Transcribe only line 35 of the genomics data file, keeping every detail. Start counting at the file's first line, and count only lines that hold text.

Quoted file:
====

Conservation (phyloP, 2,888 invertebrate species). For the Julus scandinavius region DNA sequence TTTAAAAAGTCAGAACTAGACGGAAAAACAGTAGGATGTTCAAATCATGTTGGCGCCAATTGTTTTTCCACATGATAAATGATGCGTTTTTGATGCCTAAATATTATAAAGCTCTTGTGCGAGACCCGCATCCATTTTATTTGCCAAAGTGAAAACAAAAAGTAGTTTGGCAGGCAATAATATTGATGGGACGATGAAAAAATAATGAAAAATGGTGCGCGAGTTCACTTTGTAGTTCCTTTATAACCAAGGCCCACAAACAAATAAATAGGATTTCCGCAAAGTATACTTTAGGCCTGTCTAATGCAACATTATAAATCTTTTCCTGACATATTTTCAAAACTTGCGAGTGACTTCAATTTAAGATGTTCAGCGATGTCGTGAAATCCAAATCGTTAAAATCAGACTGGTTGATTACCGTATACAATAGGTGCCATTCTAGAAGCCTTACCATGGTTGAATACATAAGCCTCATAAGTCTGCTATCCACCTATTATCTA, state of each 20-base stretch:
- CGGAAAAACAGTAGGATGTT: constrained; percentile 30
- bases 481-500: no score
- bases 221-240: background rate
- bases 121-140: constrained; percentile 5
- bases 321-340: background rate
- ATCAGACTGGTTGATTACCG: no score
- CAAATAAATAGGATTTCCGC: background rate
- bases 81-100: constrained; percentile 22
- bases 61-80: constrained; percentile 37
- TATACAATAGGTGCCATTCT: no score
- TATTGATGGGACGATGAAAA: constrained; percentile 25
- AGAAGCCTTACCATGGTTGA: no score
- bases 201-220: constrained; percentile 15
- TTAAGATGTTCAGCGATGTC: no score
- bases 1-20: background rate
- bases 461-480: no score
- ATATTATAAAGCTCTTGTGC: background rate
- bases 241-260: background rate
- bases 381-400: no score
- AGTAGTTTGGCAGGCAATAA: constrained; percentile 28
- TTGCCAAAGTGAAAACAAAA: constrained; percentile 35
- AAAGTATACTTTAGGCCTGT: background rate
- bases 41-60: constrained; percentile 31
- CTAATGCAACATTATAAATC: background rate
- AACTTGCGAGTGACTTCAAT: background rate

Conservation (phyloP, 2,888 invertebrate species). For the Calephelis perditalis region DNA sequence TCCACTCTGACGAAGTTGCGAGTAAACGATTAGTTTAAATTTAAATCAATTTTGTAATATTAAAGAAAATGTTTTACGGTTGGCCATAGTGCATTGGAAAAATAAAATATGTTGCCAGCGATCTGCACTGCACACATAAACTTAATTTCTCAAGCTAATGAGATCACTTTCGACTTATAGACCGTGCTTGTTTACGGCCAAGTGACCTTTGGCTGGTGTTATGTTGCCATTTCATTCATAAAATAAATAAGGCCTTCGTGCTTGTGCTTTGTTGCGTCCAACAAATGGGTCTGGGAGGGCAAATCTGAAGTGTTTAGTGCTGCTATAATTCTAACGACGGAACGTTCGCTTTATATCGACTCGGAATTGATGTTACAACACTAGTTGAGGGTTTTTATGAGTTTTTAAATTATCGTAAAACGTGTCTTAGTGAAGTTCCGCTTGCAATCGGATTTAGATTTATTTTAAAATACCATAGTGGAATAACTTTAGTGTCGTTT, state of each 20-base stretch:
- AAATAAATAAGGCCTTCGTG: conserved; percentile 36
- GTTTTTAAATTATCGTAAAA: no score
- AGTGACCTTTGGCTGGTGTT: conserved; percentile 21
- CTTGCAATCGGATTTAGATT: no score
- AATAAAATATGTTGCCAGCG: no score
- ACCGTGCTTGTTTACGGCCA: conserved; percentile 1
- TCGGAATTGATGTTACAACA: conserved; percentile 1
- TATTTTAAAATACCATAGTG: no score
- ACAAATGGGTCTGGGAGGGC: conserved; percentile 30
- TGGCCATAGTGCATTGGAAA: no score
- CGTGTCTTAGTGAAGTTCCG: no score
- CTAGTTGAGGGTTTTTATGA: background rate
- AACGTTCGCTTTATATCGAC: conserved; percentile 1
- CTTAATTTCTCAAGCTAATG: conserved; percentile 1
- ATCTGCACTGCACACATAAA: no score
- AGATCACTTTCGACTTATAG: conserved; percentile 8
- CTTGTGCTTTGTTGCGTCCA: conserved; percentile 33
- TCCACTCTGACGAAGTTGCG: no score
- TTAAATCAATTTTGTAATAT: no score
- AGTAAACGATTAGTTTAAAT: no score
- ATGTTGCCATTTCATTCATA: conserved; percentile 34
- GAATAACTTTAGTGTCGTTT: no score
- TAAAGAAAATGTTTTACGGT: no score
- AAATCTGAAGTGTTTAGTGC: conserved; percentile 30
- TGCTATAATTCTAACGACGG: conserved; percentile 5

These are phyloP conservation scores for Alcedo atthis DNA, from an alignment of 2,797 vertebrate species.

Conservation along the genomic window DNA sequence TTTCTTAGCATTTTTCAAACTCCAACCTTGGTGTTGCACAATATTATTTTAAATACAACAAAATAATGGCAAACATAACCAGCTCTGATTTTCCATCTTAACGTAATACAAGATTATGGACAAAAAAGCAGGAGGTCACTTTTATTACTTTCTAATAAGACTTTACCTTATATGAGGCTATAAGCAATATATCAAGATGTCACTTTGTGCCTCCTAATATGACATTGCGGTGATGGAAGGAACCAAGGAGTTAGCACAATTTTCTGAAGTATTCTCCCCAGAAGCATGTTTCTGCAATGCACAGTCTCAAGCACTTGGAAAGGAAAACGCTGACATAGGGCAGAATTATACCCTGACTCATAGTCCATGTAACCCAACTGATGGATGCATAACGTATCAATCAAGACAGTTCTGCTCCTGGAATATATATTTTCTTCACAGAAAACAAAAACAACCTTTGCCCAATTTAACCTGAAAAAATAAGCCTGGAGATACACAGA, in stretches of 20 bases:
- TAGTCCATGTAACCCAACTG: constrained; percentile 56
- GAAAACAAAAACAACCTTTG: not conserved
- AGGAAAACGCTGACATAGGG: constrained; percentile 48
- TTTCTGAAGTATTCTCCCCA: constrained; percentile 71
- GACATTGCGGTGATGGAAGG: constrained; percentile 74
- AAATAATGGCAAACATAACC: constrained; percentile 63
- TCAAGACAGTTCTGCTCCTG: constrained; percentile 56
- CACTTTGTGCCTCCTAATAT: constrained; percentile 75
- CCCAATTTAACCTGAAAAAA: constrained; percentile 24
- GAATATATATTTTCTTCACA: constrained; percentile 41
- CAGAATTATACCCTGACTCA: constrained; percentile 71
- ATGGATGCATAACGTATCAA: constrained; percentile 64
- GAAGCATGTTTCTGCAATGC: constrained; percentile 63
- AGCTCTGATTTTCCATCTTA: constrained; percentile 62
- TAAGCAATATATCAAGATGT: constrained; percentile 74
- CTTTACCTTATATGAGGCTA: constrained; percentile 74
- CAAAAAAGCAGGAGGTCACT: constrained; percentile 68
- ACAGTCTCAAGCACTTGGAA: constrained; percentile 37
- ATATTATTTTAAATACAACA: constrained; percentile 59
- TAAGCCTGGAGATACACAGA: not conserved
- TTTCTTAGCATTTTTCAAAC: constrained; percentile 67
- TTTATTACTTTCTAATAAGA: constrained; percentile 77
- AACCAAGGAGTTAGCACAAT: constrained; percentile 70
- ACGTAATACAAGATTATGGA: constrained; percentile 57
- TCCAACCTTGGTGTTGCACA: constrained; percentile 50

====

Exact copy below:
- TATTTTAAAATACCATAGTG: no score